Eriochrome cyanine staining

Eriochrome cyanine (EC) staining was used to visualize myelin in the lumbar spinal cord for EAE animals and in the corpus callosum of cuprizone-treated animals, as previously described20,41,42. Tissue sections stored on slides at − 80 °C were air-dried at room temperature overnight before incubation at 37 °C for two hours in a dry incubator. Slides were then submerged in acetone for 5 min and air-dried at room temperature for 30 min. The sections were stained in EC solution (0.2% EC (Sigma), 0.5% H2SO4 (Sigma), 10% iron alum (Sigma) in distilled water) for 30 min. Differentiation was achieved by exposing sections to 5% iron alum (Sigma) for 10 min, followed by borax-ferricyanide solution (1% borax (Sigma), 1.25% potassium ferricyanide (Sigma) in distilled water) for 5 min. Sections were dehydrated through graded ethanol solutions and coverslipped using SecureMount (Fisher Scientific). Stained sections were imaged on a Nikon Eclipse E600 microscope at 40× magnification. Images were then cropped to remove gray matter areas and FIJI freeware (NIH) was used to measure the demyelinated and total white matter area. Thresholding was used to obtain a binary signal that distinguishes between positive-staining white matter and negative-staining demyelination and percent demyelination was calculated as follows: Demyelinated area (%) = [(Demyelinated area in white matter/Total white matter area) × 100]. Six coronal spinal cord sections were analyzed for each biological replicate in EAE experiments and three full coronal brain sections were analyzed for cuprizone experiments.


Spinal cord or brain sections mounted on slides used for immunofluorescence were rinsed in PBS for 5 min to remove residual optimal cutting temperature compound. For in vitro experiments, cells plated on coverslips were fixed in 4% PFA for 20 min at room temperature and rinsed in PBS prior to staining. Samples were then blocked in the serum of the host of the secondary antibody (5% serum, 0.2% Triton X-100 in PBS) and incubated overnight at 4 °C with various combinations of primary antibody in 30 mg/mL BSA in PBS with 0.2% Triton X-100. Primary antibodies used include: rabbit anti-mouse Iba1 (1:500, Wako), mouse anti-mouse iNOS (1:500, BD Biosciences), mouse anti-mouse Arginase-1 (1:500, BD Biosciences), rabbit anti-mouse GSTπ (1:250, MBL International), and rabbit anti-mouse GFAP (1:500, Dako). After washing with PBS, sections were incubated with AlexaFluor 488- or 555-conjugated goat anti-rabbit or goat anti-mouse antibody for 2 h at room temperature. After rinsing with PBS, slides were mounted using Fluormount-G with DAPI (Southern Biotech). The sections were imaged using a Nikon Eclipse E600 microscope or a Leica Sp8X confocal microscope. Confocal images were acquired at the same pre-designated locations (indicated in Fig. 3) along the ventral columns of the lumbar spinal cord or the medial corpus callosum (cryostat sections taken between bregma − 0.7 through − 1.46) for each biological replicate41.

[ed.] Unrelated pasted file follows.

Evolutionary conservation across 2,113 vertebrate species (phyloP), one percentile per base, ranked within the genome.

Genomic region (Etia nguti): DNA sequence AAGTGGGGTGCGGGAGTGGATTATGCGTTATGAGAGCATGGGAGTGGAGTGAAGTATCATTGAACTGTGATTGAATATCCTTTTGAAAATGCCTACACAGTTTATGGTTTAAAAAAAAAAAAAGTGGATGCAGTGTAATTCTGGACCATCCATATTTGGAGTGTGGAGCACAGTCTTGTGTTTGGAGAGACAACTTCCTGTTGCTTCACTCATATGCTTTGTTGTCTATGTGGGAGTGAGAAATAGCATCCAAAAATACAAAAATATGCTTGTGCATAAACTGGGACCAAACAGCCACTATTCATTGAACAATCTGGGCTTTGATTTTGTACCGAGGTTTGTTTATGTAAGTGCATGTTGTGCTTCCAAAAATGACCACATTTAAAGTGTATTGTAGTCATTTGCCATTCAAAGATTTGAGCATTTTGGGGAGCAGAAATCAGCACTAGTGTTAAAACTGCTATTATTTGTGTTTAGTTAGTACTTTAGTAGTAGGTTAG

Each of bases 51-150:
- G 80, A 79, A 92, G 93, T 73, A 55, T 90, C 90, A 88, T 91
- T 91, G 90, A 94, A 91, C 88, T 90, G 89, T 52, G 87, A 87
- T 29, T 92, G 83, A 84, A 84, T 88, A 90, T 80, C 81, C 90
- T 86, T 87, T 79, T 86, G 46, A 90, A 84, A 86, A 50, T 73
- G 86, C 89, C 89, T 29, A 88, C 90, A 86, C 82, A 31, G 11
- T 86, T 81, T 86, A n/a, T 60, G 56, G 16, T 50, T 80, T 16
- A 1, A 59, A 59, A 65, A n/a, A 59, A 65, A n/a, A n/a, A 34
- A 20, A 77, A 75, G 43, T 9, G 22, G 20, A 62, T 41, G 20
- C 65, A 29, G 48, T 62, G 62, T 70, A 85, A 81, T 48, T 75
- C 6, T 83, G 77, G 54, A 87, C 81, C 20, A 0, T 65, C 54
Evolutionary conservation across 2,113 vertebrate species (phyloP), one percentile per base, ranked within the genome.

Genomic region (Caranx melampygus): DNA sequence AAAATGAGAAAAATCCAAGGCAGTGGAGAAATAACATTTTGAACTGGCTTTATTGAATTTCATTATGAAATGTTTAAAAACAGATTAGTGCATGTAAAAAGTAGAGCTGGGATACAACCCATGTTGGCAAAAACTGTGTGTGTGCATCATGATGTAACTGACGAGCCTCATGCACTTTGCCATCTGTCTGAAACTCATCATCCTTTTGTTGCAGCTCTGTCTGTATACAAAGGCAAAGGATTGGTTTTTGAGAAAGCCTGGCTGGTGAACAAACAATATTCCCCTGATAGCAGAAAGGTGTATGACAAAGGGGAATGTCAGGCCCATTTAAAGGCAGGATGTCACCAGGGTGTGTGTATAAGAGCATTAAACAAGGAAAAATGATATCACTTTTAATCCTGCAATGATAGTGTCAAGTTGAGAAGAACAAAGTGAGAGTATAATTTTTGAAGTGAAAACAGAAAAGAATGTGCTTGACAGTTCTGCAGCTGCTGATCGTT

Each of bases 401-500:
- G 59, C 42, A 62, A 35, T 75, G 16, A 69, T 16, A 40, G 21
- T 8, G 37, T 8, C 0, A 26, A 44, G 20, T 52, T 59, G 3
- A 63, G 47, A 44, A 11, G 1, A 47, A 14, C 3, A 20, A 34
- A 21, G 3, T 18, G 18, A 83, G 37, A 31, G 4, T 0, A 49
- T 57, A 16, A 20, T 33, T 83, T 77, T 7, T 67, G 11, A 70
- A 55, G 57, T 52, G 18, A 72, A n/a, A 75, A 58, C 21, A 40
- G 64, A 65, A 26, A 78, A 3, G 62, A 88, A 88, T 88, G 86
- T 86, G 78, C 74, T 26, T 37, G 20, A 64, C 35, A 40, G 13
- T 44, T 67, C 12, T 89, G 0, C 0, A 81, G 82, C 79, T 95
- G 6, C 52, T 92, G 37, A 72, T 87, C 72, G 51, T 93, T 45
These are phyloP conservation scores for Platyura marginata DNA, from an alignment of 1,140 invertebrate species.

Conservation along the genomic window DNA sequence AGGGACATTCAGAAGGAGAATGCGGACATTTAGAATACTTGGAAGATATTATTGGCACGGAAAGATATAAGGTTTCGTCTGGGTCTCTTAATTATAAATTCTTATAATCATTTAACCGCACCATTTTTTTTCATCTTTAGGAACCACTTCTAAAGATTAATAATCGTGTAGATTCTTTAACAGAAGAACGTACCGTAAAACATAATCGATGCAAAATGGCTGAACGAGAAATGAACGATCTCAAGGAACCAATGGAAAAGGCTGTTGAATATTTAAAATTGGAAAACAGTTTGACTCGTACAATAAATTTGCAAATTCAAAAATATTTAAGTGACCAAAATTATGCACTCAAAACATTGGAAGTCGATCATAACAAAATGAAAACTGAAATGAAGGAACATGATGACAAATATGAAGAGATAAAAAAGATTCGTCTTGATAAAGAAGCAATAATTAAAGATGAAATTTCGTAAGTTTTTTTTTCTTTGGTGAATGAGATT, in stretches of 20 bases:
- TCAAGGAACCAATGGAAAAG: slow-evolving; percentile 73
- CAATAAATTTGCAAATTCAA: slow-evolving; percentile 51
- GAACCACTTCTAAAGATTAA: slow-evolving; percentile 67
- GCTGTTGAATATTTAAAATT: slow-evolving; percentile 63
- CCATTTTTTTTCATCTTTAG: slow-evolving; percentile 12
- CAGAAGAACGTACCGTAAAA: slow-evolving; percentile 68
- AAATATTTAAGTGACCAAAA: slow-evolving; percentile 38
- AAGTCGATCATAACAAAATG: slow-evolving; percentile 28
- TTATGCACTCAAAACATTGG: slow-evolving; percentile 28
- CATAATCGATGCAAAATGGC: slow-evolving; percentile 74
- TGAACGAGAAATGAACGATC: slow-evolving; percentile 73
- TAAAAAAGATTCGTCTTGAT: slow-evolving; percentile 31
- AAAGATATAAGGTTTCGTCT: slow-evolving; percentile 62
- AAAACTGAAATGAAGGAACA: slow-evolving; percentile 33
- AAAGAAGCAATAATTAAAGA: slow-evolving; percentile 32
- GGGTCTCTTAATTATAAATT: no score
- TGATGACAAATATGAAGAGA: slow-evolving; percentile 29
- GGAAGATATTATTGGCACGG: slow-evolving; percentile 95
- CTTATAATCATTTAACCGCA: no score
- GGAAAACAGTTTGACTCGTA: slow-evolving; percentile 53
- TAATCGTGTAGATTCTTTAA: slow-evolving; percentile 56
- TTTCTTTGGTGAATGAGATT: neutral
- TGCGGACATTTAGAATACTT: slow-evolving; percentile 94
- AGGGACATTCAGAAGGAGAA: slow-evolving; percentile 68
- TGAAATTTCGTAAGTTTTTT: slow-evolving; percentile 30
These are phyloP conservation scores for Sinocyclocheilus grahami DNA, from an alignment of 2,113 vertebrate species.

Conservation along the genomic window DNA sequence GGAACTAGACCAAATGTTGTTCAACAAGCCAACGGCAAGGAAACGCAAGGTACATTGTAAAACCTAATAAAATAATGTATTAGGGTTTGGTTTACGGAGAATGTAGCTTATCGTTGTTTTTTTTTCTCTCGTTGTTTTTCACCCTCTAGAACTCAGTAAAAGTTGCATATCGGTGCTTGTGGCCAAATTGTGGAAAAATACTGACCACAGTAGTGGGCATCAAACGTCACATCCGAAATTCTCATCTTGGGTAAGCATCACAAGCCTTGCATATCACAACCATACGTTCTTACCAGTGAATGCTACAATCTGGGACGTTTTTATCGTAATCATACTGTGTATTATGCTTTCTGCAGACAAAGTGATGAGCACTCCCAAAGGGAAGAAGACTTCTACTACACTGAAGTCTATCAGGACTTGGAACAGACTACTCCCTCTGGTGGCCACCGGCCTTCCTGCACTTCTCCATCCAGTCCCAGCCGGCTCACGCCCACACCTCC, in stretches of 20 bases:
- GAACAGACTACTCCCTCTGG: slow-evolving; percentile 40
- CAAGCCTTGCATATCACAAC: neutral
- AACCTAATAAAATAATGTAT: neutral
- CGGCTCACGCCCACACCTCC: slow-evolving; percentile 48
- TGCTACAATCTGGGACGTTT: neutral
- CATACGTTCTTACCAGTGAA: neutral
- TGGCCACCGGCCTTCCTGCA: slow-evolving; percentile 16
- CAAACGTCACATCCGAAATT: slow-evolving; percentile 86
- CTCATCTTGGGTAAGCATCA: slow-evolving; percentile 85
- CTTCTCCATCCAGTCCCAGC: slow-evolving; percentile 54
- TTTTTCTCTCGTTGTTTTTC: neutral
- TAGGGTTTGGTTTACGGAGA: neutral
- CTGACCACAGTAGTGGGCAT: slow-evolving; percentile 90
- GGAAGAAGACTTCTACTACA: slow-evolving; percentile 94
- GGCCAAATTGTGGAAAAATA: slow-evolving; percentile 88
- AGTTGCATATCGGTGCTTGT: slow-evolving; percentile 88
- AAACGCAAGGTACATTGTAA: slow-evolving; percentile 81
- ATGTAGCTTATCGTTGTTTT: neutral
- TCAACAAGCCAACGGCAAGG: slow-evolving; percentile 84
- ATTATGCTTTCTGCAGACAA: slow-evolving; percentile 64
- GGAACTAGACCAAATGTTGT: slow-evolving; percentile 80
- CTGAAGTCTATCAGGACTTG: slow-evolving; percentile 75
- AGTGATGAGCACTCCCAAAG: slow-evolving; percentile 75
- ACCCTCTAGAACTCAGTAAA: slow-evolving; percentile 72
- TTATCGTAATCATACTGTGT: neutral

Flow cytometry

Mice were deeply anesthetized by intraperitoneal injection of 2.5% avertin (0.2 mL/g body weight) and transcardially perfused with 50 mL of ice cold sterile PBS (pH 7.4). Whole spinal cord was isolated and digested in 10 mg/mL papain (Sigma) for 20 min with manual inversion every 5 min. Tissue was then triturated with a p1000 pipet and centrifuged for 5 min at 400g and 4 °C to remove papain solution. The pelleted cells were then resuspended in 30% Percoll (Sigma) in sterile Hank’s Balanced Saline Solution (HBSS). Samples were centrifuged for 15 min at 400g and 4 °C and the white myelin layer was carefully removed. The remaining Percoll solution containing the cells was diluted with sterile HBSS and centrifuged for 20 min at 400g and 4 °C to pellet the cells. After removal of the diluted Percoll solution, the cells were resuspended in FACS buffer (0.5% bovine serum albumin (BSA) in 1× sterile PBS) and passed through a 40-micron filter. Cells were counted using trypan blue exclusion. Cells were then blocked using anti-CD16/32 (1:50 in FACS buffer; Biolegend) for 30 min on ice and then stained with CD11b-APC, CD86-PE, CD206-Pacific Blue, CD3-Pacific Blue, CD4-PE antibodies (1:100 in FACS buffer; Biolegend) in various combinations for 30 min on ice in the dark. The staining solution was removed by centrifugation for 5 min at 200g, and cells were washed twice with FACS buffer before resuspending for flow cytometric analysis on a BD LSR Fortessa. Post-processing was performed on FlowJo software.